Peter Strzok’s Lawsuit over His Firing from FBI Isn’t Going Very Well for Him
Disgraced former FBI agent Peter Strzok plans to sue the government to force his rehiring has backfired. The Justice Department responded by releasing documents that show Strzok was so involved in a massive number of “security violations” that he should have been fired much earlier than he was because of his “unprofessional conduct.”
The Department of Justice (DOJ) filing for dismissal of the includes an August 2018 letter from the DOJ’s Office of Professional Responsibility (OPR) to Strzok, saying in part that he engaged in a “dereliction of supervisory responsibility” when he did not investigate how Hillary Clinton’s potentially classified emails ended up on the unsecured laptop of Anthony Weiner in the days before the 2016 election.
In 2017, New York prosecutors relayed their concerns to the DOJ – going over Strzok’s head–that led to then- FBI director James Comey’s unwise announcement days before election day that Wiener’s laptop contained emails related to the botched Clinton probe.
According to the DOJ’s OPR; although Strzok claimed he “double deleted” sensitive FBI evidence from his personal devices, his wife found evidence on his cellphone that proved otherwise.
Also, included in Strzok’s emails to his colleague and lover, fellow FBI lawyer Lisa Page, are pages of anti- Trump text message sent during the time he was overseeing the 2016 Clinton email investigation.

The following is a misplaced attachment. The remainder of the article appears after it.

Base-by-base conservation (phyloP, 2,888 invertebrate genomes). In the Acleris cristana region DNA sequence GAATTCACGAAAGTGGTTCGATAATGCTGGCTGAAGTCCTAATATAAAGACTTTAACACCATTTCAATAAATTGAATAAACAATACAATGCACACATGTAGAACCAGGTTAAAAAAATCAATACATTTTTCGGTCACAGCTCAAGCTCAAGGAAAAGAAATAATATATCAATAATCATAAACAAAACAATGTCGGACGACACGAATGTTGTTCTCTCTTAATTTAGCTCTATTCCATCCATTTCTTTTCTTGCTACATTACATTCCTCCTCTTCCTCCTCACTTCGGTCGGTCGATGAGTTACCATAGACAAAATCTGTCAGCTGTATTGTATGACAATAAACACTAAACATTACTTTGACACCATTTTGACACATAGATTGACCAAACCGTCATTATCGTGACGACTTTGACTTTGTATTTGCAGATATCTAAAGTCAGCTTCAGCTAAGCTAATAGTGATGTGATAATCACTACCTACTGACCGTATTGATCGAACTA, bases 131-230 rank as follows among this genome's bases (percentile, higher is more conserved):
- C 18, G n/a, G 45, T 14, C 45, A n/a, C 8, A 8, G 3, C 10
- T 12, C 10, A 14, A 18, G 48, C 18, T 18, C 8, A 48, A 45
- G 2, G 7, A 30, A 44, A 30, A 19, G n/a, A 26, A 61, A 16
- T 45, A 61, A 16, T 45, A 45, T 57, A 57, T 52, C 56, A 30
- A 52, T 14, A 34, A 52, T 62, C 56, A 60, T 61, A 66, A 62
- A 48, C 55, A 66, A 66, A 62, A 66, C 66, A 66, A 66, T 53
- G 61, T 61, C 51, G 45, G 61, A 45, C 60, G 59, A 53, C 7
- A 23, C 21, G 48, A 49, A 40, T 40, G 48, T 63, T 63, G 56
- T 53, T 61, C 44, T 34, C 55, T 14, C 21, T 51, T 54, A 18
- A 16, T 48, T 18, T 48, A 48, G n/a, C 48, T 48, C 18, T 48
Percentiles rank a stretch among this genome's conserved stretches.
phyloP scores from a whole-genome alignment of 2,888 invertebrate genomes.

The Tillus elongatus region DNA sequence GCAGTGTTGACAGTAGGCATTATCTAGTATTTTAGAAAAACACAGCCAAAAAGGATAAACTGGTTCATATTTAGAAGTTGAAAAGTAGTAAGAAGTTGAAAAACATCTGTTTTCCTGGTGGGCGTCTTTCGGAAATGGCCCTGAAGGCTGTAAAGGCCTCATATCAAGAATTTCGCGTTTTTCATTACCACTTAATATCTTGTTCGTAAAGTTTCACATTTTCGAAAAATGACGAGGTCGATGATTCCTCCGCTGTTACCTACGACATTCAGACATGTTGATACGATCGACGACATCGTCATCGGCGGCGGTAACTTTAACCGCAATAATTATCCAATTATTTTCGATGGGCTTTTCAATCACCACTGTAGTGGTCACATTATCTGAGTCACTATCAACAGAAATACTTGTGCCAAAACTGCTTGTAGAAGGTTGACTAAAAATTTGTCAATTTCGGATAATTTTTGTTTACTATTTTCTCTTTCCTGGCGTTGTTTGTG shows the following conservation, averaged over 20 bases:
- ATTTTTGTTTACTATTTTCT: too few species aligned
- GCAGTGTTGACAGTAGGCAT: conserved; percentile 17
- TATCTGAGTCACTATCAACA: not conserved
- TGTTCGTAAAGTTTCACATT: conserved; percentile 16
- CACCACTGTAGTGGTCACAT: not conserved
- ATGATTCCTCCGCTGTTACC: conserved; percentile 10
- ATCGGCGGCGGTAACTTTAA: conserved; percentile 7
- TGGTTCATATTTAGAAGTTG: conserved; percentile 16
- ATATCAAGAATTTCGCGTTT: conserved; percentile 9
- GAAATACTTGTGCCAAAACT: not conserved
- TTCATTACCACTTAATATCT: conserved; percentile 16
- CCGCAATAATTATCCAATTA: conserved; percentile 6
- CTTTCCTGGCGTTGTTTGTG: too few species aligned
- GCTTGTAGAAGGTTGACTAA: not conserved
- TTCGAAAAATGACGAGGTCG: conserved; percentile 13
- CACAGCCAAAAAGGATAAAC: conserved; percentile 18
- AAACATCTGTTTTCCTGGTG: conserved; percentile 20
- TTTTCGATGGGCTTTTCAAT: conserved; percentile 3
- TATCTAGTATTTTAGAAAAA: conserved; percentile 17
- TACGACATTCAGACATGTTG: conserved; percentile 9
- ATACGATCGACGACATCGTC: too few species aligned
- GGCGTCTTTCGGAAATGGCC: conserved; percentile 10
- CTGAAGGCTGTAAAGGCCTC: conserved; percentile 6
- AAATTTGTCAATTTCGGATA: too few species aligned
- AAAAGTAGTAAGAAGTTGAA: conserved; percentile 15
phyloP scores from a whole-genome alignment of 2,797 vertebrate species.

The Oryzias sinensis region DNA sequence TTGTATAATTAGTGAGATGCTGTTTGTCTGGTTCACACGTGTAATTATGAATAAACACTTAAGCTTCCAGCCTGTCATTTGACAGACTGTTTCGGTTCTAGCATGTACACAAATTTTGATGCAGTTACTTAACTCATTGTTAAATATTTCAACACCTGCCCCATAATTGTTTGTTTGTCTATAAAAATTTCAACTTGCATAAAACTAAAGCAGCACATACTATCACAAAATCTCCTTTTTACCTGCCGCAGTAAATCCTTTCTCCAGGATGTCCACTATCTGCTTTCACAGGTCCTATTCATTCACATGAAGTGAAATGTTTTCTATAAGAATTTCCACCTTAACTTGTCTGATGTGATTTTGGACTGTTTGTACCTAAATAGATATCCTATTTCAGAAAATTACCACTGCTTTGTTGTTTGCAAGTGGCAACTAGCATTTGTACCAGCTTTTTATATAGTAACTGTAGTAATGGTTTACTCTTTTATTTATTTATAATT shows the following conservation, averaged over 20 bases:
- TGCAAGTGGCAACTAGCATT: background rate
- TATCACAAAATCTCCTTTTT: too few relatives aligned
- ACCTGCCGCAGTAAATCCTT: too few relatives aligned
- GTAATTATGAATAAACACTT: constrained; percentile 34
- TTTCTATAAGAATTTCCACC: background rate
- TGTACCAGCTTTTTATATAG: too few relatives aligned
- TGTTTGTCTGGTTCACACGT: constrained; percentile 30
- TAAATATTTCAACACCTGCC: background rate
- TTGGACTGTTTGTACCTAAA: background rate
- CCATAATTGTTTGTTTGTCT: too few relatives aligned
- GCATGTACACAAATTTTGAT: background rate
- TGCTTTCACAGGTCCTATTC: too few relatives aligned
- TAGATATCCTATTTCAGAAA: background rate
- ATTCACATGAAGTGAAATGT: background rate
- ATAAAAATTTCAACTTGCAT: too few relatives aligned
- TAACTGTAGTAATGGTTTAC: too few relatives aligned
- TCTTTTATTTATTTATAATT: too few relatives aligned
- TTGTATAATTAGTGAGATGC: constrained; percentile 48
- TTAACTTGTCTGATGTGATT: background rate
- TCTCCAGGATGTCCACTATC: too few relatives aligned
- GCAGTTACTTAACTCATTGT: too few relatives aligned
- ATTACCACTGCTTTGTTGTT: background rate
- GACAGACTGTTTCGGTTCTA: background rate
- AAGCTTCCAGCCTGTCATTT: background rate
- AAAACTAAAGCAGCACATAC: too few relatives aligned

The DOJ motion claims that Strzok fails in all his claims. According to the document, Strzok’s role in the Bureau as a high-profile investigator “imposed on him a higher burden of caution regarding his speech.”
In all, Strzok and Page exchanged over 40,000 test messages from August 2015 through May 2018 on government-issued phones. One notable text called then-candidate Trump a “disaster” and suggested that “[w]e’ll stop” him.
According to the DOJ filing:
It is because of those text messages, and the paramount importance of preserving the FBI’s ability to function as a trusted, nonpartisan institution, that Plaintiff was removed from his position, and not because of any alleged disagreement with Plaintiff’s viewpoints on political issues or Tweets from the President.
Attorney General William Barr’s office responded to Strzok’s lawsuit by saying that his allegations that his right to due process was infringed upon would be “soundly rejected.” The DOJ also said that Strzok was “given ample notice and opportunity to be heard.”
Aitan Goelman, a partner with Zuckerman Spaeder LLP and one of Strzok’s lawyers said at the filing of his client’s lawsuit, “Pete Strzok has been a constant target for two years. It’s indisputable that his termination was a result of President Trump’s unrelenting retaliatory campaign of false information, attacks and direct appeals to top officials.”
Although Strzok abused the privilege of his position in the FBI, he now wants to sue the government for not giving him his job back. He claims to have been “humiliated” by the publishing of his illicit and potentially damaging to national security emails.
This is the same man who, while still an active FBI agent, mused in an email imminent revelations of agency indiscretions: “Think there will be a crescendo of leaks/articles leading up to Thurs.”
DOJ investigator David Horowitz presents his full report on Dec 11. Perhaps Strzok should be more concerned about prison time than his job.